Success with lower case s

I didn’t start out to be an also-ran. Like hundreds of thousands of other writers, I began with every intention of becoming very rich and very famous. Life plays tricks like that, doesn’t it? Life sets up a goal or goals, organizes the competition, and then sends you out to combat the elements. While a few make it to the finish line, cross into the end-zone, reach the summit, or otherwise touch the metaphorical ending to their quest, there are many like me who celebrate success with a lower-case s.

The first story I published and was paid for came early in my career, though at the time, when I was 23, I didn’t think it early at all. I’d been writing since I was in grammar school, penning plays and stories of adventure and science fiction as well as deeply felt narratives about life and love and the usual adolescent concerns.

I published some in the “small magazines,” which paid nothing, but provided exposure. Supposedly, anyway. I still publish in online venues that pay nothing. I hope I’m getting the implied exposure.

At age 23, I sold a story to the type of publication I can politely describe as “a girly magazine” (when I was in the Air Force we had a more vulgar term for this kind of  periodical). For the time (1968), the pay was pretty good: $85. That paid my rent for a month, bought 3 weeks’ worth of groceries (I didn’t eat very much or very well in those days), and still left a buck or two for some loose tobacco so I could roll cigarettes.

I figured I was set to go.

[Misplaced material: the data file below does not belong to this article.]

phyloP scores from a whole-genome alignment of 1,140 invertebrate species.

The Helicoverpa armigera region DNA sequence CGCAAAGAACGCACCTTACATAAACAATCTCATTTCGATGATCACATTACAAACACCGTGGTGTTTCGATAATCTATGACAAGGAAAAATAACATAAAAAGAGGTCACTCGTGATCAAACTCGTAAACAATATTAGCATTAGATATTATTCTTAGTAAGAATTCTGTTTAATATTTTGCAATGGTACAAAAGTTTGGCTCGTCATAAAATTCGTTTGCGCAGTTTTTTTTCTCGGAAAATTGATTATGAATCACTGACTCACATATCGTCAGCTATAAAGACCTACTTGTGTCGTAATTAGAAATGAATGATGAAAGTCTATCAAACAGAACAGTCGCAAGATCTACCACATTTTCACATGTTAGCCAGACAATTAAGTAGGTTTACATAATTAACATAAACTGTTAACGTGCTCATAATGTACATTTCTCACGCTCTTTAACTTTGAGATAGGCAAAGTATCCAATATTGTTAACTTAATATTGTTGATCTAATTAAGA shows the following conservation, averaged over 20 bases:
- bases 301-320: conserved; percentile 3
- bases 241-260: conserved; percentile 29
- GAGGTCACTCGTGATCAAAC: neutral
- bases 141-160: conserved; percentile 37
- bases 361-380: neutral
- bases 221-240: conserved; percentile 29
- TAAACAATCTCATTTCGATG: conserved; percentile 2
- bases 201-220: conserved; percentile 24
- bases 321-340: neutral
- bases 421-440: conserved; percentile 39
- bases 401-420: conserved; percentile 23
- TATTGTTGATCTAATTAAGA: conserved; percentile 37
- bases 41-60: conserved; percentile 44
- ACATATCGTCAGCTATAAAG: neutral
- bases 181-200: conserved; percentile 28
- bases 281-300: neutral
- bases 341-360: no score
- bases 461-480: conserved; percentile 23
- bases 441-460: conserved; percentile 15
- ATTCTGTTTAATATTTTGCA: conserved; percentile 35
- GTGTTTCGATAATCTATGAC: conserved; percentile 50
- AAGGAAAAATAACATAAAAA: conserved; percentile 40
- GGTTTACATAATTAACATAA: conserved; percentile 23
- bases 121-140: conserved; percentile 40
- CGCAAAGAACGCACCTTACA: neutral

Wrong. I didn’t see another piece published for 10 more years. Looking back, I know what went wrong, what I should have done to correct the situation. That’s all hindsight, the 20-20 vision we have when we’re older and wiser and feeling foolish that we missed the chance when it was there to be taken.

I never did get discouraged though, continuing to write not only science fiction but stories of a more general nature, and plays, all of them dramas with only rare moments of humor. I wrote non-fiction as well, and found limited success. I wrote technical works and made a big splash, much like a fat diver cannon-balling into the swimming pool, with the water rising high in the air and then falling just as quickly.

Somehow, I found my way back to science fiction, with only an occasional foray into story genres of other blends. When I retired from my tech career I finally had the time to devout to writing. As much time as I wanted. No more getting up at 4AM to write until 6 and then get ready for work. No more sneaking in an hour or two of writing while pretending to be working on software documentation. No more thinking of story plotlines and jotting them down while coding a program module.

With this newfound time, I’ve achieved newfound success, albeit with that lower case s.

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